TWINSBURG, Ohio — Records are meant to be broken, right?
Twinburg’s Doug Tabbutt and his team are now the Cannonball Run record holders, beating the previous time by more than an hour.
If you’re not familiar with the Cannonball Run, there’s a 1981 movie by the same name that’s worth watching. But in a nutshell, it’s a cross-country race by car – starting at Red Ball Garage in Manhattan, finishing at the Portofino Hotel and Marina just outside Los Angeles, California.
Averaging 103 mph and reaching a top speed of 193 mph along the way, Tabbutt, Arne Toman, and Berkeley Chadwick completed the trip in just 27 hours and 25 minutes! For reference, Google Maps says the trip would normally take about 41 hours depending on traffic and time of day.
“[Arne and I] had been dreaming about beating the cannonball record for probably over a decade – really since our childhood,” said Tabbutt.
“Since I was in high school, I knew what the cannonball run was… it’s just been a passion of mine for a long time.”
Tabbutt owns an exotic car dealership in Twinsburg called Switch Cars and has always been a car enthusiast. Chasing the record was a personal goal of sorts that required a lot of effort to pull off.
First step, you need a fast car.
Tabbutt says, “choosing and building the right car is an adventure in and of itself.”
For this attempt, they chose a Mercedes E63, which is no slouch even before modification. But Toman added the necessities to reach 800 horsepower. The changes also include a 45-gallon fuel cell for the extended trip, and added technology to get around law enforcement.
“We had a full suite of countermeasures, military level electronics, stabilized binoculars, thermal scope,” said Tabbutt going over the laundry list of items in the car.
“We had to line up scouts as well to run ahead of us… doing research on police tactics and enforcement methods in different states.”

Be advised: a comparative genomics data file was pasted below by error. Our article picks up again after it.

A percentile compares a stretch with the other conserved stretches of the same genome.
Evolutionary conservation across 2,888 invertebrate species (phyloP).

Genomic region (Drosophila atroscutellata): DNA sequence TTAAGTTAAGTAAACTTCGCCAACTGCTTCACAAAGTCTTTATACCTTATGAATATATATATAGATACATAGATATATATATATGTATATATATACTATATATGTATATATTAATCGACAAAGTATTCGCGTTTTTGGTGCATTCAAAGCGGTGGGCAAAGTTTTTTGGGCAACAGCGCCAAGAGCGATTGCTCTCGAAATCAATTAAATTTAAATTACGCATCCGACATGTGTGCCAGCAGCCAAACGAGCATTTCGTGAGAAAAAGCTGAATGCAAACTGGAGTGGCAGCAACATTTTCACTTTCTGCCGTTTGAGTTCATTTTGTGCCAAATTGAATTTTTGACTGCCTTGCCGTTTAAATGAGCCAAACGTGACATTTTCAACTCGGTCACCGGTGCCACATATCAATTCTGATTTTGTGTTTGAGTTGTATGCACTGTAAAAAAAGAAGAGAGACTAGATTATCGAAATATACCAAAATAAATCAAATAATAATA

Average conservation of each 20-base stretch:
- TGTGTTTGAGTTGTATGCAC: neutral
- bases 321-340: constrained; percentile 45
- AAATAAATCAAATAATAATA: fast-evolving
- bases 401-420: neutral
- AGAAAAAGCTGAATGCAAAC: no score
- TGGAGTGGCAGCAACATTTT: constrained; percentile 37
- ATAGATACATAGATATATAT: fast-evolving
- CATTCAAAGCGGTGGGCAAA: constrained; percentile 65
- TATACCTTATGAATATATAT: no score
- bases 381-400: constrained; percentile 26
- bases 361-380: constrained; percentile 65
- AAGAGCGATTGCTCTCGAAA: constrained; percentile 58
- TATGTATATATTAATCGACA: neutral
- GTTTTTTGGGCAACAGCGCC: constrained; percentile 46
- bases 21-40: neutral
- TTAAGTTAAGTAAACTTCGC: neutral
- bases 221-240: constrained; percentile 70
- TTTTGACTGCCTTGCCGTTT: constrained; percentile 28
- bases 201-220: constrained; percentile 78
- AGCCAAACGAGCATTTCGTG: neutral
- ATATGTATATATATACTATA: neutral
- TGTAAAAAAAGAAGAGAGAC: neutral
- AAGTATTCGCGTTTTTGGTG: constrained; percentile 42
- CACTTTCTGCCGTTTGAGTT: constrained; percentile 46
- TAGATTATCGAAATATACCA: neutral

Tabbutt also used spreadsheets to plan the route and decide when to leave so that each area had the least amount of traffic.
And on November 10th, the trio hit the road. After hitting some unexpected delays in the Midwest, Tabbutt thought the record was out of reach. But they pressed on to a successful run.
“Sometimes I have to go back and look to verify – it’s almost like I don’t believe the timetables that show we did it,” Tabbutt recalled in disbelief. “I’m like there’s no way we could have done that, but we did.”
The record trip is documented using GPS, photo and video data – although the entire trip has no sanctioning body to officially confirm results. But there are plenty of Cannonball enthusiasts who follow attempts accomplishments like this one.
“Multiple people have tried to beat that [time] in the 6 years [the old record stood] and have not really even come close,” Tabbutt said referring to the 2013 time of 28 hours 50 minutes. The race itself dates back to 1971.
At 193 mph, the race is not legal. But that doesn’t stop people from trying it. In all the calculations needed for success, Tabbutt says safety is at the top. And at no time do they drive in a way that would endanger themselves or others.
“We’re highly focused on what other drivers may do in order to anticipate their moves,” he said. Most of the drive is on empty rural roads that are straight paths according to Tabbutt. But when they do encounter other traffic, they slow down and try not to draw attention to the what they’re doing.
Tabbutt also relies on his professional driving training over the years to keep himself and others safe.
“We race a lot on tracks. We have a ton of experience and driver training.”
And now that training and experience has paid off, the trio now holders of a record that someone is probably already planning to go after.
Watch 3News' full interview with Tabbutt in the player below: